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Mold May Force Razing of Planned High School Site

L.A. Unified: Though cleaned up, the Sun Valley DWP structure the district is buying may have a recurring problem. Final decision awaits further study.


A Los Angeles Department of Water and Power building in Sun Valley that was due to be sold and converted into a sorely needed high school next year may have to be knocked down because of toxic mold, school district officials said.

To ease overcrowding in the east San Fernando Valley, the Los Angeles Unified School District announced plans two years ago to buy the Anthony Office Building from the city for $50 million and open it as a high school by last summer.

When mold was discovered in February, the district changed the opening date to July 2003. Now officials fear that the mold is a chronic problem that can be eradicated only by razing the building, which would delay the opening of a new school by several years.

"This is a real travesty," said Los Angeles Board of Education member Julie Korenstein, who favors tearing down the building. The project "just seems to get worse, worse and worse."

Although medical studies are disputed, mold has been blamed for severe allergies, migraines and respiratory problems. It has also become an emotional and expensive issue for many school districts.

At L.A. Unified's controversial Belmont Learning Complex, a review on the growth of possibly toxic mold is underway, with the results due soon, said Jim McConnell, the district's chief facilities executive.

Unlike at Belmont, where $175 million has been spent on construction and the capping of hazardous gas, the district made a $500,000 refundable deposit a year ago on the Anthony Office Building and now has six months to close escrow.

If it completes the transaction, the district would have to mitigate mold problems as they arise or level the structure and start from scratch.

A final decision will be made pending the findings of an environmental study of the building being conducted by the DWP.

"Our main concern is the safety of the kids and the public's confidence in us," said Roderick Hamilton, senior facilities executive for L.A. Unified, explaining that the district decided several months ago that it could not meet the July 2003 deadline after the DWP said the mold could return.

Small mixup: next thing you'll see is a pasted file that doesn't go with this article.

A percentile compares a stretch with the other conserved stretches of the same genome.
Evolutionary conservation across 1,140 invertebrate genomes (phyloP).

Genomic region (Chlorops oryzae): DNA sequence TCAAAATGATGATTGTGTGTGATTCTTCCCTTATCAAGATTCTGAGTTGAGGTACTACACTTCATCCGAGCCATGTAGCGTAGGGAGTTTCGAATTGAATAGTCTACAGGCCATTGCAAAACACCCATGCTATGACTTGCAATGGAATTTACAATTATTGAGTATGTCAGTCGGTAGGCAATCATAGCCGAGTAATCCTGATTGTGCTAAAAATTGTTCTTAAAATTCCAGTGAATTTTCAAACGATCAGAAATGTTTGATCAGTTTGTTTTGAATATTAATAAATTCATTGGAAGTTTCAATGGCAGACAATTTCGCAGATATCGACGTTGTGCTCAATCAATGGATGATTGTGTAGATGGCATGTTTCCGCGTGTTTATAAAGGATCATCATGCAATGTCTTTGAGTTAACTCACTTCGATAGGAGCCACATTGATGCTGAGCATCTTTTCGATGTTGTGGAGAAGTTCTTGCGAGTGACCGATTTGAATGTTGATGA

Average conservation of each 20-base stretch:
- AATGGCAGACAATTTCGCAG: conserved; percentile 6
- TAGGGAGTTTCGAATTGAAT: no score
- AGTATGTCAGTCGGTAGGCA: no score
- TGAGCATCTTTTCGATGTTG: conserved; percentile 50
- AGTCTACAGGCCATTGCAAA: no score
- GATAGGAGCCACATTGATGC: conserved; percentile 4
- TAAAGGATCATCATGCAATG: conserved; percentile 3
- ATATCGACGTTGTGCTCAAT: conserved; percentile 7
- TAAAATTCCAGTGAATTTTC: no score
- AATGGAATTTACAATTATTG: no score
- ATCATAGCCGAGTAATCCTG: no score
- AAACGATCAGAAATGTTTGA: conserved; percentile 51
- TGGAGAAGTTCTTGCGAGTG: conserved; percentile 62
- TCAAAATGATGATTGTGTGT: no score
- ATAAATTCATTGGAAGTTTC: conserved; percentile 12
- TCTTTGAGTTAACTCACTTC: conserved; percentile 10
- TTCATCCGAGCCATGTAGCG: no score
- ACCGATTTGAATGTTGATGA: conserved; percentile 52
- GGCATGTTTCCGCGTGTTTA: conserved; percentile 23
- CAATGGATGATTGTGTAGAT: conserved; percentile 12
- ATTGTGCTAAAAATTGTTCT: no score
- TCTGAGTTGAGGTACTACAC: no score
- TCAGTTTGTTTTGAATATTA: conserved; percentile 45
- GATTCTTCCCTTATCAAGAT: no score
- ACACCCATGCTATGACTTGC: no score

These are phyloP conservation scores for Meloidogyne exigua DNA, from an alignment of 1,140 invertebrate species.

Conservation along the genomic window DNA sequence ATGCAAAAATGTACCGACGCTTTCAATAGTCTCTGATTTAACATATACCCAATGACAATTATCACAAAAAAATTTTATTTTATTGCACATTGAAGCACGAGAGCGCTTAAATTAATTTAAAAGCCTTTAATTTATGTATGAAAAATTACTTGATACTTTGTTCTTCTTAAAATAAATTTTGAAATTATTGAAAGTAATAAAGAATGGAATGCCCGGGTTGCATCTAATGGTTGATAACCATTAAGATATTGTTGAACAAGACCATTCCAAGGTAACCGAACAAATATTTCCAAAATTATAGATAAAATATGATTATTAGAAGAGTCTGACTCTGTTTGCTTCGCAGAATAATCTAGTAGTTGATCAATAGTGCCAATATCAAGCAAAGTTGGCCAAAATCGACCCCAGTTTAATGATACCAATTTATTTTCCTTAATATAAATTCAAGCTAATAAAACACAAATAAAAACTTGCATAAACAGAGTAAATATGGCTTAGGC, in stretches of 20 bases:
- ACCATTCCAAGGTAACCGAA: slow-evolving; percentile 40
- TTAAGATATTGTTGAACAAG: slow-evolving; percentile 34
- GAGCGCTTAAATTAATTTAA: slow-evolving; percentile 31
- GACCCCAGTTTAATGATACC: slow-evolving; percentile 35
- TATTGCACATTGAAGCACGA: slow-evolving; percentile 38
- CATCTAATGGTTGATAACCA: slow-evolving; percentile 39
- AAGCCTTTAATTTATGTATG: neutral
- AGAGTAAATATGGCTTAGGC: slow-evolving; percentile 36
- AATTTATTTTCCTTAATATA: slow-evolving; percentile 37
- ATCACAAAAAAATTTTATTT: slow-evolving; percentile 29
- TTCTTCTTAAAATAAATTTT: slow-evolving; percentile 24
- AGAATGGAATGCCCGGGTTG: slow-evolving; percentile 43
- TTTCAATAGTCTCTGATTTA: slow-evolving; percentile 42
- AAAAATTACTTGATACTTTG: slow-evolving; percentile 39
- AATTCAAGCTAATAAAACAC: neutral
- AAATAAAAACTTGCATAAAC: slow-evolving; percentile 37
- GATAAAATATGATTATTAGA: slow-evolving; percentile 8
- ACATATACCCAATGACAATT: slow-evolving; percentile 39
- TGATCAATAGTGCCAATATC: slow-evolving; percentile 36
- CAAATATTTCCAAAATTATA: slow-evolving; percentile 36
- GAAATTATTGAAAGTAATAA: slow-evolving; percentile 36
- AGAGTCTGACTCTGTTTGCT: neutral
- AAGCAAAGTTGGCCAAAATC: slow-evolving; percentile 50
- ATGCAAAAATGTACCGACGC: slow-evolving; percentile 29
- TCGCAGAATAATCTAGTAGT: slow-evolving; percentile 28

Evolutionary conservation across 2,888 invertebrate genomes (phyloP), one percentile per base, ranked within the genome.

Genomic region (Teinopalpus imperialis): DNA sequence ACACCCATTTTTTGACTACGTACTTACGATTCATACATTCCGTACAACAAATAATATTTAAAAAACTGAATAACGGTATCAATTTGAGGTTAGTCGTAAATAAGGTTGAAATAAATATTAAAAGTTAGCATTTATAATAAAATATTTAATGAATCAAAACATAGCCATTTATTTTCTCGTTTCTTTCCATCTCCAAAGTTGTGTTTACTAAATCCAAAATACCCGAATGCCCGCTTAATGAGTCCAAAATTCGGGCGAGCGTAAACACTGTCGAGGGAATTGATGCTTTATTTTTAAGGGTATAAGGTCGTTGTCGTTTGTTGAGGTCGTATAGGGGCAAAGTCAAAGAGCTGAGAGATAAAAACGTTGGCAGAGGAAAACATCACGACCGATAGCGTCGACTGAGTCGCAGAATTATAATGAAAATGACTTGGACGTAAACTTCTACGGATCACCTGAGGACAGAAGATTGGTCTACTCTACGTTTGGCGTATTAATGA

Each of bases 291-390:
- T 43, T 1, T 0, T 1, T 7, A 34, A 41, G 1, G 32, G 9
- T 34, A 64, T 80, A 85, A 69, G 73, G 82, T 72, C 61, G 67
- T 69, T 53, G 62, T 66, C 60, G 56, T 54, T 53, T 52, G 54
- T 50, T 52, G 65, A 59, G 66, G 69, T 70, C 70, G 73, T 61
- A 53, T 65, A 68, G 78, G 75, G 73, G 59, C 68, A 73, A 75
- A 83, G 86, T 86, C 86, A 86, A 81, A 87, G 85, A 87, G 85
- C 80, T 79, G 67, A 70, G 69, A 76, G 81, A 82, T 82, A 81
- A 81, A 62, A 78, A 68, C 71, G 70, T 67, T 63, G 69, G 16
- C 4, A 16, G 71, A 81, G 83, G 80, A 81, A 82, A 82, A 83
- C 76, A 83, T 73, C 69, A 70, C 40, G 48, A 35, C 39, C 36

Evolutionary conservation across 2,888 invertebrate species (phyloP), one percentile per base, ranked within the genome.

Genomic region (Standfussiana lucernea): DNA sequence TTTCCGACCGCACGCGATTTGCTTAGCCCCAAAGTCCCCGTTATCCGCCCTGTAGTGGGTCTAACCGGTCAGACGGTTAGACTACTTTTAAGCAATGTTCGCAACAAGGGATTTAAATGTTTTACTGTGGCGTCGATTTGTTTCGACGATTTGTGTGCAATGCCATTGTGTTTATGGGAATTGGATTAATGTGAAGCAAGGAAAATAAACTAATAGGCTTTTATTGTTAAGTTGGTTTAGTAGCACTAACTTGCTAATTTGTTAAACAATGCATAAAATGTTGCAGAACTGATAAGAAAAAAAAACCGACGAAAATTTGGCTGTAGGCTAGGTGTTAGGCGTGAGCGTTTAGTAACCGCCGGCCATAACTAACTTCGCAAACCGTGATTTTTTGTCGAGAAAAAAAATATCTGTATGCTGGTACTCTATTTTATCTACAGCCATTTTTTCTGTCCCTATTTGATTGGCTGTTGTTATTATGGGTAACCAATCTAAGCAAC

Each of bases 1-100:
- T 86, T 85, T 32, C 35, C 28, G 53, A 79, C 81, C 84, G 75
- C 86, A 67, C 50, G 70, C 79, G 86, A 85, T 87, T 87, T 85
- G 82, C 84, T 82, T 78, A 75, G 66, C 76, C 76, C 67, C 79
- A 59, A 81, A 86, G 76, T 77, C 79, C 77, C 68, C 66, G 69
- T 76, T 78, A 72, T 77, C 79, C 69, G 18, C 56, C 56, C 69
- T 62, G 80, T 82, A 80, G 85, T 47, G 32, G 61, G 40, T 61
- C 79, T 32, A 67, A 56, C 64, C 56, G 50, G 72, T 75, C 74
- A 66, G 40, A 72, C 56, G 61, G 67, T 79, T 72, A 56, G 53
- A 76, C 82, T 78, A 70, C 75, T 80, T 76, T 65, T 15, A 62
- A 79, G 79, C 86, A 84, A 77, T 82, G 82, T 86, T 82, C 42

Despite the school district's concerns, DWP officials say the mold was cleaned up earlier this year and its 700 employees who work in the customer phone services and billing branches housed in the structure have nothing to fear.

The four-story building's air quality, which is tested every other week, has been deemed safe for now, said Hal Lindsey, DWP director of corporate safety.

City Atty. Rocky Delgadillo filed a $20-million lawsuit in July against the building's contractors, blaming the mold on shoddy workmanship. The lawsuit alleges that water was trapped inside the building's walls because of design and material defects. The suit also contends that 20 office workers have complained of respiratory problems.

In a prepared statement, officials for McCarthy Building Cos.--the lawsuit's chief defendant and the building's primary contractor--said they "strongly contest" the city attorney's allegations. "We are confident we will be proven correct in our position," said Mike Lenzen, corporate communications director for the St. Louis-based company.

The proposed school would have enrolled 800 to 1,200 students to help relieve Francis Polytechnic High, across the street from the Anthony Office Building on Arleta Avenue. Francis Poly has 3,600 students on a campus built for 3,000.

The new high school would have been the first in the Valley since 1971 and the first of 23 planned in the district for completion by 2007.

Some have criticized the speed with which the City Council approved the proposed sale of the building to L.A. Unified two years ago. The school district was under pressure to go forward quickly to get the school opened by July 2002, officials said.

Councilwoman Ruth Galanter had no knowledge of the mold when she resisted the potential sale of the building two years ago but had reservations about the how much research was done about the site's financial value, she said.

"Everyone was anxious for a good headline," said Galanter, whose new district includes the Anthony Office Building. In hindsight, she said, nobody should buy a building with mold.

School board member Korenstein said the deal was done quickly to help two groups with desperate needs: The DWP wanted the money and L.A. Unified wanted the space. The board, however, "needed a great deal of investigation on the property," she said.

Although the delays are a major setback, Board of Education President Caprice Young said the district must impose safeguards to prevent another situation like the Belmont Learning Complex.

"The reason we don't own [the Anthony Office Building] yet is because the environmental [study] is being done cautiously," Young said.

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